Taiwan Policy Review
am pleased to inform you that President Clinton has approved
some adjustments in the way in which we conduct our unofficial
relationship with Taiwan. In studying the matter over
the years, our goal was to find ways to better serve our substantive
interests in Taiwan and to enrich the US-Taiwan relationship
which has grown so remarkably in a wide variety of fields
in recent years.
the same time we will preserve fully the framework of our
one-China policy and the unofficial nature of US-Taiwan relations.
will continue to conduct these relations through the American
Institute in Taiwan (AIT).
US one-China policy has proven to be a reliable foundation
for peace, stability and economic development on both sides
of the Taiwan Strait.
Taiwan Relations Act and three communiques will continue to
be at the heart of this policy, and the Administration will
fully maintain them.
have noted also that profound economic and political changes
have taken place both in China and Taiwan and in the nature
of the relationship between them.
the US view, the cross-Strait talks between Taiwan and the
PRC have been important in promoting stability in the region
and the security of Taiwan. While we will not comment
on the details of your discussions, we continue to wish the
cross-Strait dialogue success.
these changes, the US has worked to maintain mutually beneficial
ties with both the PRC and Taiwan, seeking closer cooperation
and the avoidance of conflict that would impinge on the vital
interests of any of us.
President's decisions reflect an effort to adjust to changing
circumstances in Taiwan and the PRC, to keep the essential
elements of our past policy that have promoted peace and development
in the area, and have enhanced Taiwan's security while making
adjustments to advance our mutual interests in light of a
the president has approved the following adjustments to our
policy. We will:
Taiwan's top leadership to transit US territory for their
travel convenience, for periods of time normal for transits,
but without undertaking any public activities. We will
consider each case individually.
are prepared to initiate, under AIT auspices, a sub-Cabinet
economic dialogue (at the under-Secretary level) and TIFA
(Trade and Investment Framework Agreement) talks with Taiwan.
We will be in touch with you with specific proposals in this
we believe it is clearly appropriate, we will more actively
support Taiwan's membership in international organizations
accepting non-states as members, and look for ways to have
Taiwan's voice heard in organizations of states where Taiwan's
membership is not possible.
will permit high level US Government officials, from economic
and technical agencies to visit Taiwan, as well as more senior
economic and technical officers from the Department of State.
As we do this, we will make judgments as to what level of
visitor best serve our interests.
will permit US government officials to travel to Taiwan to
meet with your officials at whatever level.
will permit all AIT employees, including the Director and
Deputy Director, access to your Foreign Affairs Ministry,
if so desired.
the US we will permit US Cabinet-level officials from economic
and technical departments to meet with Taiwan representatives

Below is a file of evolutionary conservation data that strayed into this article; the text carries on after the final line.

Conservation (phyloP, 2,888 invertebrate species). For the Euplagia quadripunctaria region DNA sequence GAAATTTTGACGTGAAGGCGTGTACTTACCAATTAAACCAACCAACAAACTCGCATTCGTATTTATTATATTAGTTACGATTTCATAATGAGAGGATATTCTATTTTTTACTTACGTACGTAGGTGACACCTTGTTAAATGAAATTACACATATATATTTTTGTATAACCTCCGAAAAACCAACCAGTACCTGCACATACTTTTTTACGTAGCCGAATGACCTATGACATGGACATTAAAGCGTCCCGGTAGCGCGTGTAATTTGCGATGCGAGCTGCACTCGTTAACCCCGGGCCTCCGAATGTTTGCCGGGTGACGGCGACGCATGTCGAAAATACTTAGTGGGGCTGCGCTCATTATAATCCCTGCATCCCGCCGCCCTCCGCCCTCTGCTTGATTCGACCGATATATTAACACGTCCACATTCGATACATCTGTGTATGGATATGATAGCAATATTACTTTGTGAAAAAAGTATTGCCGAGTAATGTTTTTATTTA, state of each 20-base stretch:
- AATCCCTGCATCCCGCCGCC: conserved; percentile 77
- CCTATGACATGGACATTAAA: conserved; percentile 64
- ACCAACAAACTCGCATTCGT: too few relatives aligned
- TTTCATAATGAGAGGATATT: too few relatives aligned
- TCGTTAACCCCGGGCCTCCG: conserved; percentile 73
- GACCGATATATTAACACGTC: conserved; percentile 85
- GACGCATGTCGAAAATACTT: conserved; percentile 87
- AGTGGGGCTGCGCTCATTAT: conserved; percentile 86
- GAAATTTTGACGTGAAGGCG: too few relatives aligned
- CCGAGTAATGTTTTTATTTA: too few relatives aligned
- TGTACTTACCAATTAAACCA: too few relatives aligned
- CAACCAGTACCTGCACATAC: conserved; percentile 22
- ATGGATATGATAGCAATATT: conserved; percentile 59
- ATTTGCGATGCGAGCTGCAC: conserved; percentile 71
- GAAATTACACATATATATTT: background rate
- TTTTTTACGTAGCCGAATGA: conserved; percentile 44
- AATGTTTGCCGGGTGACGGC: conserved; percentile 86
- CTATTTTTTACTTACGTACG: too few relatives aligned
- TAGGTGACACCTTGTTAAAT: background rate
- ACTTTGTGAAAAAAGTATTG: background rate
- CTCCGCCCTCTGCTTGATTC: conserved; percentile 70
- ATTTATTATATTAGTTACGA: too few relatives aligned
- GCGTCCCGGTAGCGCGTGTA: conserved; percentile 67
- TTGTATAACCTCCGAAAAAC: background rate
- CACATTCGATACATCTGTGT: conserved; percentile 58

and visitors in official settings. These meetings will
be arranged through AIT.
will permit State Department Officials at the Under Secretary
level and below, who handle economic and technical issues
to meet Taiwan representatives but in unofficial settings.
we discussed the President's decision to allow CCNAA to change
its name. In light of that discussion, we can agree
that your official office's name will be changed to Taipei
Economic and Cultural Representative Office in the United
elements of our Taiwan policy will not change, as follows:
will continue to be the instrument through which the unofficial
relationship will be conducted, as directed in the Taiwan
with our unofficial relationship, visits as opposed to transits,
by Taiwan's top leaders will not be permitted.
representatives will not be permitted access to the State
Department, the White House or Old Executive Building.
US will not support Taiwan's membership in organizations such
as the UN, which only admits states.
is no change in our arms sales policy.
above adjustments to our Taiwan policy underscore the US commitments
to enriching mutually beneficial economic, commercial and
cultural contacts with the people of Taiwan.
relationship is a sensitive matter in Beijing, and we regret
that these adjustments will draw strong criticism. We
are prepared for this, but we also believe that any actions
in Taipei to heighten Beijing's sensitivity would be in neither
your interest nor ours.
trust that the Taiwan authorities will exercise care and public
references to these adjustments and not attempt to portray
them as a fundamental shift in the nature of our relations.
is our view that any publicity which misconstrues the nature
and purposes of these adjustments increases the possibility
of a PRC backlash. We hope you will take this fully
of these changes will be implemented immediately. On
others, such as the sub-Cabinet economic dialogue, we would
like to soon begin detailed discussions about implementation.
asked; We have not ruled out visits by Cabinet officers of
economic and technical agencies.
Reprinted with the permission of the Taiwan